Grenfell Tower

By Danielle Aumord

One of the tragic backstories to the fire at Grenfell on the 14 June 2017 was the lack of personal emergency evacuation plans (PEEPs) in place for the numerous disabled residents, and as a result many became trapped on the night of the fire. In fact, 41% of Grenfell’s disabled residents died in the fire, a higher proportion than any other group.

Consequently, expert witness Colin Todd is at the centre of a controversial storm. His consultancy prepared government-endorsed guidance for the Local Government Association (LGA) in 2011, which witnesses from Kensington and Chelsea Tenant Management Organisation (KCTMO) have said they followed in relation to the issue of PEEPs.

The guide advised management of tower blocks that it was “usually unrealistic” to write evacuation plans for residents with disabilities.

We even heard that in 2011 a strong warning was issued not long after Mr Todd’s guidance was published.

A consultant wrote to the LGA to tell the organisation that the advice could result in “an unnecessary tragedy” and “reflects an outdated viewpoint which is highly discriminative and not in line with UK legislation”.

This letter was sent to government officials and Mr Todd for a response.

They responded to say that it was not “reasonable and practical” to recommend evacuation plans for disabled people “by way of default in all blocks of flats”. And Mr Todd stood by these views at the Grenfell Public Inquiry.

The Home Office have since recommissioned Mr Todd’s consultancy to prepare new post-Grenfell guidance. The inquiry was also shown an email from December 2016 in which a senior member of the London Fire Brigade (LFB) asked Mr Todd if he had any guidance for assessors who did want to consider cladding, due to some concerns in the fire service about cladding. He said that he had spoken with Brian Martin, a senior civil servant within the Ministry of Housing, Communities and Local Government (MHCLG), and they had “come up with a proposal” to require checks for buildings taller than 18 metres “where there is good reason to suspect that external cladding could readily support external fire spread”.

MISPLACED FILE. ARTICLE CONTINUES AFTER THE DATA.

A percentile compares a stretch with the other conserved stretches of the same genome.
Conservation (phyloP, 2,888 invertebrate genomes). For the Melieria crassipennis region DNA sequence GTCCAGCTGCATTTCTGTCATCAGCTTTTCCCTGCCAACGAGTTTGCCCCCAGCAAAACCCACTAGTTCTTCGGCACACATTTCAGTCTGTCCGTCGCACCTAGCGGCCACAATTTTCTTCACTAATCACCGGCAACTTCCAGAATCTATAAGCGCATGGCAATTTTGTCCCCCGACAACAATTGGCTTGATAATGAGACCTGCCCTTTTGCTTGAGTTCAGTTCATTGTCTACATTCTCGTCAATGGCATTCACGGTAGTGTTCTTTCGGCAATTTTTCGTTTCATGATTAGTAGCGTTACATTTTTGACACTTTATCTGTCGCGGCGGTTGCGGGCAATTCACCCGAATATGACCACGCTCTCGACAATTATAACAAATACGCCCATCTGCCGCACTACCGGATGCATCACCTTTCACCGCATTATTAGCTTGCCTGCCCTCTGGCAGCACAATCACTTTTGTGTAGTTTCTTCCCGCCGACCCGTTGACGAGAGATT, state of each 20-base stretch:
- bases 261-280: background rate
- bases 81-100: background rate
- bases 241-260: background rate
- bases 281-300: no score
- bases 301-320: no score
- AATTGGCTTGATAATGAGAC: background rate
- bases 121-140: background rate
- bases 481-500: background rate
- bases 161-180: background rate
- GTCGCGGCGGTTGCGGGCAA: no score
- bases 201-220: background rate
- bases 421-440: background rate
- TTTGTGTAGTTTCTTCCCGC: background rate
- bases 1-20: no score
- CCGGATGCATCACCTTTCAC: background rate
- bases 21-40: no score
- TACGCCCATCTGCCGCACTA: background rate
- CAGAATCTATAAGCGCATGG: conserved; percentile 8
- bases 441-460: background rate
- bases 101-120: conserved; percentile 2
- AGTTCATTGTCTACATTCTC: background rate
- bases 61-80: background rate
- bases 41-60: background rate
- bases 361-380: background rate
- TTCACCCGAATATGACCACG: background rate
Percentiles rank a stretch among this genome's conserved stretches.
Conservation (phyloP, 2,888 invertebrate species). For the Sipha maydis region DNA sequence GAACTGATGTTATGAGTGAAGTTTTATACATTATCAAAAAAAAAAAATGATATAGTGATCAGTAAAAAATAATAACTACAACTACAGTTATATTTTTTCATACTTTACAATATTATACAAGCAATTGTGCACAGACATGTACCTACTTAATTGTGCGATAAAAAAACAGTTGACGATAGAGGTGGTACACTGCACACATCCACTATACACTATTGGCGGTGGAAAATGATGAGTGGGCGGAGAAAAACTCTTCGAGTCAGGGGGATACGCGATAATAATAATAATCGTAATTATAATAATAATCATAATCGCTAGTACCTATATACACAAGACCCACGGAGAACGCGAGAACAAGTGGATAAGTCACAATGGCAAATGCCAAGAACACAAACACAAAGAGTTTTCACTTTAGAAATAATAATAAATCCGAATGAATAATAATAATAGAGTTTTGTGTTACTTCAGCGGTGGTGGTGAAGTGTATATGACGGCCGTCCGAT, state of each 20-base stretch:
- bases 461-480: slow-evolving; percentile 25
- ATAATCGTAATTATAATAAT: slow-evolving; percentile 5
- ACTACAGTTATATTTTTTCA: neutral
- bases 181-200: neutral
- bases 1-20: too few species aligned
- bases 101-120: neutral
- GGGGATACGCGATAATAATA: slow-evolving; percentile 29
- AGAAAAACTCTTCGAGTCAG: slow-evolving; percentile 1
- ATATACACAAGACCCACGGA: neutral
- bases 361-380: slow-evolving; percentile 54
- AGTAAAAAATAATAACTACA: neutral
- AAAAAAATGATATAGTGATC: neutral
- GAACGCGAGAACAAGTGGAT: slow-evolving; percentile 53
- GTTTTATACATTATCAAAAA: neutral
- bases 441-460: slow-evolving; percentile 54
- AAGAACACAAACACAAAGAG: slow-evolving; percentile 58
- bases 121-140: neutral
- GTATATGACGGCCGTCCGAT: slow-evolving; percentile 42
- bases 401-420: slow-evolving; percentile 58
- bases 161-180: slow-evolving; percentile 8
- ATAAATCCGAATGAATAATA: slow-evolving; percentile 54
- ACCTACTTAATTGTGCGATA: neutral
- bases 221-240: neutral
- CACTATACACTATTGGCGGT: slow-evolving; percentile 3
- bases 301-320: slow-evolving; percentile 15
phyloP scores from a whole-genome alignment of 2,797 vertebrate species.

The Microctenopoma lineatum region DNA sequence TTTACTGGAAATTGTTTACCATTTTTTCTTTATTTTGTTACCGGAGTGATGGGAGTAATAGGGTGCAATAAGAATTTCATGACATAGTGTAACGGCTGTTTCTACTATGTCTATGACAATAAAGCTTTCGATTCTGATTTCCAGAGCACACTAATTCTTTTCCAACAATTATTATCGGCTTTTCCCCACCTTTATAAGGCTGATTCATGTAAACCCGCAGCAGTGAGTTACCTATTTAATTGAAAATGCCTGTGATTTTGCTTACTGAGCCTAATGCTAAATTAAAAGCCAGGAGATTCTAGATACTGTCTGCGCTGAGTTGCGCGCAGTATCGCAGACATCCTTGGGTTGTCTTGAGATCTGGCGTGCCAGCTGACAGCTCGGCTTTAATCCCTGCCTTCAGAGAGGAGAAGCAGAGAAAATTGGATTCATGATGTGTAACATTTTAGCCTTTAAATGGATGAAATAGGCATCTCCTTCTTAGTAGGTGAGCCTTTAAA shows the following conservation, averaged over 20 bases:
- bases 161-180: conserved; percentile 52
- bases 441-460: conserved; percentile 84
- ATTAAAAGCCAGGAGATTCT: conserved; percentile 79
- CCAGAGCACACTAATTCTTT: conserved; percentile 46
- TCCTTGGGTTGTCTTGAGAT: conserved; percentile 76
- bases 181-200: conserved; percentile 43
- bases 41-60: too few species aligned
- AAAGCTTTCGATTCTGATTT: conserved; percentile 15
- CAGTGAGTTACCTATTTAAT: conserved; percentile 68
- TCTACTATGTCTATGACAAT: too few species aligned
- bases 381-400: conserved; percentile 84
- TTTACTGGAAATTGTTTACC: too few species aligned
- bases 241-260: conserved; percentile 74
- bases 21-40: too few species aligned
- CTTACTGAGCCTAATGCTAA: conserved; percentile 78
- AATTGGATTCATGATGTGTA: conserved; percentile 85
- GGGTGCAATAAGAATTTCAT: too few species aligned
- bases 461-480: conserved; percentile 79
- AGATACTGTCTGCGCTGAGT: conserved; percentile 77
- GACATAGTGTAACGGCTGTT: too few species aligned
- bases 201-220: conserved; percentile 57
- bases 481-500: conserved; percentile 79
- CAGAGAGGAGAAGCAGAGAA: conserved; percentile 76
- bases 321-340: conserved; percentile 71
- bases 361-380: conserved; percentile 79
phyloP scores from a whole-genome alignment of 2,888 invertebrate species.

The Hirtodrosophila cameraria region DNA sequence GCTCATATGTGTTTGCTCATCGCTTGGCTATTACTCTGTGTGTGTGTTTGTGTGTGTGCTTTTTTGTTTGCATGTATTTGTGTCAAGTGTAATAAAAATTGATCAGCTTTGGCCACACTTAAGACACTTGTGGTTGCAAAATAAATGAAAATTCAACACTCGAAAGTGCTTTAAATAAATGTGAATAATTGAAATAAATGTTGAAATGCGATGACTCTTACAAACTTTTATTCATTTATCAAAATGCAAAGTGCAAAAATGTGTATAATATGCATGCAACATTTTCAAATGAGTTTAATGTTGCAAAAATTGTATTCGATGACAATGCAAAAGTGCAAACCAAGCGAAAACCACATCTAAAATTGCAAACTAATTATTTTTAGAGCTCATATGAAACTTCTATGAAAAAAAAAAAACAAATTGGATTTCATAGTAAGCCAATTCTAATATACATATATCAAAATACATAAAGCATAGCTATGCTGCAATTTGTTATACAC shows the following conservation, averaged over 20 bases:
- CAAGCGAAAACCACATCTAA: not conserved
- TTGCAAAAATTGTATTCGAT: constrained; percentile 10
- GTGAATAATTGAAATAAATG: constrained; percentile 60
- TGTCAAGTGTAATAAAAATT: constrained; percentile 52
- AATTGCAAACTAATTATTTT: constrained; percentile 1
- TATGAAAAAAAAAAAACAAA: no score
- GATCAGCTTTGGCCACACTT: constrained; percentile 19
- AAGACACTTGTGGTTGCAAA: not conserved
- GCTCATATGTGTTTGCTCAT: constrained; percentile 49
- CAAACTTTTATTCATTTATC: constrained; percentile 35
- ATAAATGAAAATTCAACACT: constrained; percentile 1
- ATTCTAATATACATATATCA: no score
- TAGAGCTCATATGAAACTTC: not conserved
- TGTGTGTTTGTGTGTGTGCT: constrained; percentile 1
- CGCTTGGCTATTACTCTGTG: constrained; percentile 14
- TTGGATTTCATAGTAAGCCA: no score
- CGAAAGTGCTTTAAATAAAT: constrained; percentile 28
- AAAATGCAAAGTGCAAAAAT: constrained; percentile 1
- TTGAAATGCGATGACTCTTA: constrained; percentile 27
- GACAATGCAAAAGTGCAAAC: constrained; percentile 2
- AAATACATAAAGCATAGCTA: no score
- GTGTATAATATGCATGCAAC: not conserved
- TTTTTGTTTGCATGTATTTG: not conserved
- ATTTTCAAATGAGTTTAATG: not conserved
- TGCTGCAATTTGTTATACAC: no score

But these changes were not implemented before the Grenfell fire. The email is the latest in a paper trail that show warnings about cladding fires had reached central government before the tragedy at Grenfell.

Mr Martin will face questioning when the inquiry turns to central government. This module is due to run from late October until March next year.

The bereaved and survivors have expressed dismay and frustration that delays to the public inquiry are resulting in the expanded end date of the inquiry to come in May 2022 – as opposed to February 2022 – and that the criminal investigation will now not commence until

“This is costing millions of pounds in taxpayers’ money, and just over four years on it feels as though we’re no closer to justice,” one bereaved family member told HQN.

Abigail Acosta, a project manager who oversaw the replacement of fire doors in blocks of flats across KCTMO’s stock in the early 2010s, also gave evidence.

The doors procured via the London Housing Consortium (LHC) network, a list of approved contractors and suppliers for social landlords in London, were Manse Masterdor products, which are widely used in the housing sector. Ms Acosta accepted that KCTMO received no actual fire-testing information from Manse Masterdor when it purchased the doors, just a brochure and a series of product certificates.

It’s since transpired that the doors fitted at Grenfell were not up to standard. The inquiry heard that that they didn’t have the requisite smoke leakage certification; didn’t meet the 30- minute fire-resistance standard they were advertised as possessing; and had a critical flaw
with the self-closing device.

Expert witness Beryl Menzies, an experienced building engineer specialising in fire safety, was also grilled about a report she produced for the inquiry which scrutinised the work of Royal Borough of Kensington and Chelsea’s (RBKC) building control department regarding the smoke control system installed in Grenfell Tower.

The smoke control system at Grenfell was altered using a bespoke design during the refurbishment, having been rendered as “beyond economic” repair for several years before the refurbishment in 2016. But the upgraded smoke control system leaked smoke onto many
floors of the tower on the night of the fire.

Ms Menzies even concluded that building control ended up wrongly accepting the system’s compliance, based only on a rather basic check carried out by a third party in April 2016.

The Grenfell Tower Inquiry will now break until September and will resume with the evidence from expert Dr Barbara Lane, the final witness for module three of the inquiry.